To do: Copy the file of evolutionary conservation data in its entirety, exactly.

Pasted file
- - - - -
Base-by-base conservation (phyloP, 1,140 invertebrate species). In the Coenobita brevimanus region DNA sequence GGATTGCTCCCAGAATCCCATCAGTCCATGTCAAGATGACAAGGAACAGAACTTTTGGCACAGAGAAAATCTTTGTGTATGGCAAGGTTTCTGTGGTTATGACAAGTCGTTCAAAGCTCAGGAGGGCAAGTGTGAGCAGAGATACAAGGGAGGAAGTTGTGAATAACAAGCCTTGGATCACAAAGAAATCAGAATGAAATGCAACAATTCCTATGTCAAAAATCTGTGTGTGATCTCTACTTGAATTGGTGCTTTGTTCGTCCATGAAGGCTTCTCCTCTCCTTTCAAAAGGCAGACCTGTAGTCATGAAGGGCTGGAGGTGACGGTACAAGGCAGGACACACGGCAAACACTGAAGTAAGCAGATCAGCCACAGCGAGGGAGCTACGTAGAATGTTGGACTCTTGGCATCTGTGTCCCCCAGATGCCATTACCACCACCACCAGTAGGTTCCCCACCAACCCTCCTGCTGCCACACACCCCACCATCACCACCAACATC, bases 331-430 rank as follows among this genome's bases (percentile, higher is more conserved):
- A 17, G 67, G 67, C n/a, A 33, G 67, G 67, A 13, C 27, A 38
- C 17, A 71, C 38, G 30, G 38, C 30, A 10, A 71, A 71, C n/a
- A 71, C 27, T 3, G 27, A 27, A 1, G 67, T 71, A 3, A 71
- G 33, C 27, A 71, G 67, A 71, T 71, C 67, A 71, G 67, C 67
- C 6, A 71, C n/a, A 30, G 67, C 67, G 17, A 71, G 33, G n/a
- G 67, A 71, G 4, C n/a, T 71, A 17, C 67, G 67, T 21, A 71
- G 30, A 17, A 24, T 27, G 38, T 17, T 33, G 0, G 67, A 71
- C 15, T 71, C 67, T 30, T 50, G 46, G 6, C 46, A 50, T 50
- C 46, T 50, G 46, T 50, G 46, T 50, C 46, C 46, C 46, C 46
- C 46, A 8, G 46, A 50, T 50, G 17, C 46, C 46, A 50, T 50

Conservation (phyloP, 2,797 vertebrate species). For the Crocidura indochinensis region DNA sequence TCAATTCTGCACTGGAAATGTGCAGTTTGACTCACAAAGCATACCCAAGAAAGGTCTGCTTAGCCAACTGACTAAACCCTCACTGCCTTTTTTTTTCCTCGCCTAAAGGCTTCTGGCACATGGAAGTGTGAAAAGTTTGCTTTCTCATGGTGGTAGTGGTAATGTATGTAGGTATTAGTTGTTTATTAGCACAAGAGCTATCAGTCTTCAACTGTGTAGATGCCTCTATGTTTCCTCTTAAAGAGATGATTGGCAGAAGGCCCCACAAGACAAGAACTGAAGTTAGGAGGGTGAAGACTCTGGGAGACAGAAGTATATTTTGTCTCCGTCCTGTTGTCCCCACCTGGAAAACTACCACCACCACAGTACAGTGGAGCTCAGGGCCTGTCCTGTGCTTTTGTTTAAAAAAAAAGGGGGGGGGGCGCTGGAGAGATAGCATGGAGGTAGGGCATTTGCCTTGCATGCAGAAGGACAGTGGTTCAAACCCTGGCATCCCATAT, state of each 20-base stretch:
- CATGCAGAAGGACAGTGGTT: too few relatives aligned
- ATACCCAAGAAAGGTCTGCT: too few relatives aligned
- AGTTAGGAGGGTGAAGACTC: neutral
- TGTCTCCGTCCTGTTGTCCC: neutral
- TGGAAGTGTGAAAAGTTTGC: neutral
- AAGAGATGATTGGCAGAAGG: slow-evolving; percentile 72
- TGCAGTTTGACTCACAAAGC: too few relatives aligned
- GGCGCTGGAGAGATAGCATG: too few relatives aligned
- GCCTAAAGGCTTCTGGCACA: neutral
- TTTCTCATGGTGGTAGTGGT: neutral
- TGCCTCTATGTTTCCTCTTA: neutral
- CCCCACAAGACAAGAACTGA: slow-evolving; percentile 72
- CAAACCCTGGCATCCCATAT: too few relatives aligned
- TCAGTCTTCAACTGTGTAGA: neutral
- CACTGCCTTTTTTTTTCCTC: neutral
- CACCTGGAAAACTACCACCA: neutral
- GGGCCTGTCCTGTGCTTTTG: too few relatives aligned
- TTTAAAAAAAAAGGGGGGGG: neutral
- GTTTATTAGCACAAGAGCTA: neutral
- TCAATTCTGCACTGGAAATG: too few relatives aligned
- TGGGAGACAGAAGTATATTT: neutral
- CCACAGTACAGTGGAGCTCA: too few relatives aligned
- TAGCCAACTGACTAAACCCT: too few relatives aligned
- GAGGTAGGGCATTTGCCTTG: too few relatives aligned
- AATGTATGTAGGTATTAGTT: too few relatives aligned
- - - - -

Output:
Base-by-base conservation (phyloP, 1,140 invertebrate species). In the Coenobita brevimanus region DNA sequence GGATTGCTCCCAGAATCCCATCAGTCCATGTCAAGATGACAAGGAACAGAACTTTTGGCACAGAGAAAATCTTTGTGTATGGCAAGGTTTCTGTGGTTATGACAAGTCGTTCAAAGCTCAGGAGGGCAAGTGTGAGCAGAGATACAAGGGAGGAAGTTGTGAATAACAAGCCTTGGATCACAAAGAAATCAGAATGAAATGCAACAATTCCTATGTCAAAAATCTGTGTGTGATCTCTACTTGAATTGGTGCTTTGTTCGTCCATGAAGGCTTCTCCTCTCCTTTCAAAAGGCAGACCTGTAGTCATGAAGGGCTGGAGGTGACGGTACAAGGCAGGACACACGGCAAACACTGAAGTAAGCAGATCAGCCACAGCGAGGGAGCTACGTAGAATGTTGGACTCTTGGCATCTGTGTCCCCCAGATGCCATTACCACCACCACCAGTAGGTTCCCCACCAACCCTCCTGCTGCCACACACCCCACCATCACCACCAACATC, bases 331-430 rank as follows among this genome's bases (percentile, higher is more conserved):
- A 17, G 67, G 67, C n/a, A 33, G 67, G 67, A 13, C 27, A 38
- C 17, A 71, C 38, G 30, G 38, C 30, A 10, A 71, A 71, C n/a
- A 71, C 27, T 3, G 27, A 27, A 1, G 67, T 71, A 3, A 71
- G 33, C 27, A 71, G 67, A 71, T 71, C 67, A 71, G 67, C 67
- C 6, A 71, C n/a, A 30, G 67, C 67, G 17, A 71, G 33, G n/a
- G 67, A 71, G 4, C n/a, T 71, A 17, C 67, G 67, T 21, A 71
- G 30, A 17, A 24, T 27, G 38, T 17, T 33, G 0, G 67, A 71
- C 15, T 71, C 67, T 30, T 50, G 46, G 6, C 46, A 50, T 50
- C 46, T 50, G 46, T 50, G 46, T 50, C 46, C 46, C 46, C 46
- C 46, A 8, G 46, A 50, T 50, G 17, C 46, C 46, A 50, T 50

Conservation (phyloP, 2,797 vertebrate species). For the Crocidura indochinensis region DNA sequence TCAATTCTGCACTGGAAATGTGCAGTTTGACTCACAAAGCATACCCAAGAAAGGTCTGCTTAGCCAACTGACTAAACCCTCACTGCCTTTTTTTTTCCTCGCCTAAAGGCTTCTGGCACATGGAAGTGTGAAAAGTTTGCTTTCTCATGGTGGTAGTGGTAATGTATGTAGGTATTAGTTGTTTATTAGCACAAGAGCTATCAGTCTTCAACTGTGTAGATGCCTCTATGTTTCCTCTTAAAGAGATGATTGGCAGAAGGCCCCACAAGACAAGAACTGAAGTTAGGAGGGTGAAGACTCTGGGAGACAGAAGTATATTTTGTCTCCGTCCTGTTGTCCCCACCTGGAAAACTACCACCACCACAGTACAGTGGAGCTCAGGGCCTGTCCTGTGCTTTTGTTTAAAAAAAAAGGGGGGGGGGCGCTGGAGAGATAGCATGGAGGTAGGGCATTTGCCTTGCATGCAGAAGGACAGTGGTTCAAACCCTGGCATCCCATAT, state of each 20-base stretch:
- CATGCAGAAGGACAGTGGTT: too few relatives aligned
- ATACCCAAGAAAGGTCTGCT: too few relatives aligned
- AGTTAGGAGGGTGAAGACTC: neutral
- TGTCTCCGTCCTGTTGTCCC: neutral
- TGGAAGTGTGAAAAGTTTGC: neutral
- AAGAGATGATTGGCAGAAGG: slow-evolving; percentile 72
- TGCAGTTTGACTCACAAAGC: too few relatives aligned
- GGCGCTGGAGAGATAGCATG: too few relatives aligned
- GCCTAAAGGCTTCTGGCACA: neutral
- TTTCTCATGGTGGTAGTGGT: neutral
- TGCCTCTATGTTTCCTCTTA: neutral
- CCCCACAAGACAAGAACTGA: slow-evolving; percentile 72
- CAAACCCTGGCATCCCATAT: too few relatives aligned
- TCAGTCTTCAACTGTGTAGA: neutral
- CACTGCCTTTTTTTTTCCTC: neutral
- CACCTGGAAAACTACCACCA: neutral
- GGGCCTGTCCTGTGCTTTTG: too few relatives aligned
- TTTAAAAAAAAAGGGGGGGG: neutral
- GTTTATTAGCACAAGAGCTA: neutral
- TCAATTCTGCACTGGAAATG: too few relatives aligned
- TGGGAGACAGAAGTATATTT: neutral
- CCACAGTACAGTGGAGCTCA: too few relatives aligned
- TAGCCAACTGACTAAACCCT: too few relatives aligned
- GAGGTAGGGCATTTGCCTTG: too few relatives aligned
- AATGTATGTAGGTATTAGTT: too few relatives aligned